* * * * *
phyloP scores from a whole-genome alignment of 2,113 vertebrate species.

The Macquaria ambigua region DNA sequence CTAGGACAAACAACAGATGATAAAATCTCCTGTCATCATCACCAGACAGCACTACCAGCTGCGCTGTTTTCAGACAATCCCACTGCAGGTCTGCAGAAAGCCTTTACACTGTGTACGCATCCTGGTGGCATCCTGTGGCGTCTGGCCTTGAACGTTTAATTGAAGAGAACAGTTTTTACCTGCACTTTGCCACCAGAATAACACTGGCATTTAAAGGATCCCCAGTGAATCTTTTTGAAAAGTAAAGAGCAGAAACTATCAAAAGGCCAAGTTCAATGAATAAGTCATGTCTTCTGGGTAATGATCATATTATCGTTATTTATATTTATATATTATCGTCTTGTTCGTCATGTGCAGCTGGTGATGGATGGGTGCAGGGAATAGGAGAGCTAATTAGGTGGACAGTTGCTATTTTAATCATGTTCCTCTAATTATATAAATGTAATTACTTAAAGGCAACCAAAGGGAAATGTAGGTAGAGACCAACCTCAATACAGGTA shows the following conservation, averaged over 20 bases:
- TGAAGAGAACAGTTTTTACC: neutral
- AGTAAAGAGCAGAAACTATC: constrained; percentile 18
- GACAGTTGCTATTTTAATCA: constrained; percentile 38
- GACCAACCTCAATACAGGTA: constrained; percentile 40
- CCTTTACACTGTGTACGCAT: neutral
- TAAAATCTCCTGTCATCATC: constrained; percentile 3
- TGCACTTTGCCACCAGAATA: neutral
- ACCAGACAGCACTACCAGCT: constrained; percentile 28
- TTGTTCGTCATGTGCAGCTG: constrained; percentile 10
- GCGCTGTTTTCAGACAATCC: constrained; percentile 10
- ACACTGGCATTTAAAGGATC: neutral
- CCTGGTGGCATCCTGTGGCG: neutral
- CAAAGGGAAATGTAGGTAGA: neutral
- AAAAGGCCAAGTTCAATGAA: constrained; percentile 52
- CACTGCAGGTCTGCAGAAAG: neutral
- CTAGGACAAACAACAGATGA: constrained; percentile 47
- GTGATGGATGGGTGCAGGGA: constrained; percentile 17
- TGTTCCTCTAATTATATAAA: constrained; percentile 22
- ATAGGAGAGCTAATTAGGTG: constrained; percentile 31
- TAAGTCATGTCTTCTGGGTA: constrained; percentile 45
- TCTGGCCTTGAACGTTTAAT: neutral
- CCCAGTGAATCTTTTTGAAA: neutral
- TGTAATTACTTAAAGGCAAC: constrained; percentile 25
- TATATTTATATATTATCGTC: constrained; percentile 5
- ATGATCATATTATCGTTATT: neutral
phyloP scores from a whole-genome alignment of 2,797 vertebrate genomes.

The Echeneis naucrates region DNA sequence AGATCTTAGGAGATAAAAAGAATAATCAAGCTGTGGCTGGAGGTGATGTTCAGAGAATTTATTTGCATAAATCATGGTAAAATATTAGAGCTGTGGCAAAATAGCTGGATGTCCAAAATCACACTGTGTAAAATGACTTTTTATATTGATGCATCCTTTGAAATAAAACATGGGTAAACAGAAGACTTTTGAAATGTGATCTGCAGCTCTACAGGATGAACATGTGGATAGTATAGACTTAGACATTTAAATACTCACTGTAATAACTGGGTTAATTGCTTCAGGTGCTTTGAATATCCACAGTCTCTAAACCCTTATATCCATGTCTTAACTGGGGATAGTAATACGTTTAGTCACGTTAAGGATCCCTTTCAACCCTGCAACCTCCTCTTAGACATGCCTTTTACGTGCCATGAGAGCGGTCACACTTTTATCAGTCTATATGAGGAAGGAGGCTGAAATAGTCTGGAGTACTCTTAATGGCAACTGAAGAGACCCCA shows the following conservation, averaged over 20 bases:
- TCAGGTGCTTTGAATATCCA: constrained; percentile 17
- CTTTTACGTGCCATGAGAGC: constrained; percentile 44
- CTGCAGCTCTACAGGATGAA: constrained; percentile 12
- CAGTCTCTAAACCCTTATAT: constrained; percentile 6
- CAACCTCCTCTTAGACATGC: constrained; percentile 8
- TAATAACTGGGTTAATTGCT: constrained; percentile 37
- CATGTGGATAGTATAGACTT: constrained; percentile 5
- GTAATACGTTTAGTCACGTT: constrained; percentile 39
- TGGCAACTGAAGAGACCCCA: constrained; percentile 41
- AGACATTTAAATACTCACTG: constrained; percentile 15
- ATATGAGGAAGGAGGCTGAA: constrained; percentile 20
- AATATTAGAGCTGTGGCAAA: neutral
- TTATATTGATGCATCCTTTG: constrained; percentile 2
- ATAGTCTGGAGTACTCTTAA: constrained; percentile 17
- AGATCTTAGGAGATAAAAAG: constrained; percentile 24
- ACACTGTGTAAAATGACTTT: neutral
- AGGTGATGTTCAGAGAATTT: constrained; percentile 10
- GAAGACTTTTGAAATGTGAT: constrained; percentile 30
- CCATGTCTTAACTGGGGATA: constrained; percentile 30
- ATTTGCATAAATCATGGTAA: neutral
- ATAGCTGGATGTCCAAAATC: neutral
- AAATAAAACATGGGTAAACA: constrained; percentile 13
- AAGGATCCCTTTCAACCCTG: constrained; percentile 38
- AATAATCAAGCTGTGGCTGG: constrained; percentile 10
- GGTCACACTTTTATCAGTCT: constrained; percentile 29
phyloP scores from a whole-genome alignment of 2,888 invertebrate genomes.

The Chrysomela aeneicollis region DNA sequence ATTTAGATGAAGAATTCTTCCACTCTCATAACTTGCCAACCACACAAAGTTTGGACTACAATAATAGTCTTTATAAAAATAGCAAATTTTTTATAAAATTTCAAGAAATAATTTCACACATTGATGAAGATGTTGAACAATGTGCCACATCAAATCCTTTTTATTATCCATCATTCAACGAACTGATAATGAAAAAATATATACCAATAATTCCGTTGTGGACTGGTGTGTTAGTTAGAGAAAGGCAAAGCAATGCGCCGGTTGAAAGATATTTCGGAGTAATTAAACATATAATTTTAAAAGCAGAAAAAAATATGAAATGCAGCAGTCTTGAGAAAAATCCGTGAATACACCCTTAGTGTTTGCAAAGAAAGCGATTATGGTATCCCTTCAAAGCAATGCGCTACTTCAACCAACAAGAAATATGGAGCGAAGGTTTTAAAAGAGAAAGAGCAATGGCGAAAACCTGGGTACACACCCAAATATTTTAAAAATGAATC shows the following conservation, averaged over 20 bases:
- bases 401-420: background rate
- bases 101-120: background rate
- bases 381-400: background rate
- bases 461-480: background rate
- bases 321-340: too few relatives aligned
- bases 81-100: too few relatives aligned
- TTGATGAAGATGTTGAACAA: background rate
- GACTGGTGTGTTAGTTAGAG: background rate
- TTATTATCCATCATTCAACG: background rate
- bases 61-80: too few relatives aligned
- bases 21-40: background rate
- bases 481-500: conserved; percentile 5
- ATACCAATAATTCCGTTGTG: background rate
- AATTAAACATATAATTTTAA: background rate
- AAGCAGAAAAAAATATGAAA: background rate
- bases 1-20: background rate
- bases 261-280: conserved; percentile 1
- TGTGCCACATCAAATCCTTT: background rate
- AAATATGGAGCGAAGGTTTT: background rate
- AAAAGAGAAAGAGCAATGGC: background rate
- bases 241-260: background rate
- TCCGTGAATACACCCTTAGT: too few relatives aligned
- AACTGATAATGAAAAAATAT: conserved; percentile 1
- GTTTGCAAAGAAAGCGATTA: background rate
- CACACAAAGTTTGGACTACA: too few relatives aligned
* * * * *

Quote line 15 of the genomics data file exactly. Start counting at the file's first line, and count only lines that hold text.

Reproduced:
- CAAAGGGAAATGTAGGTAGA: neutral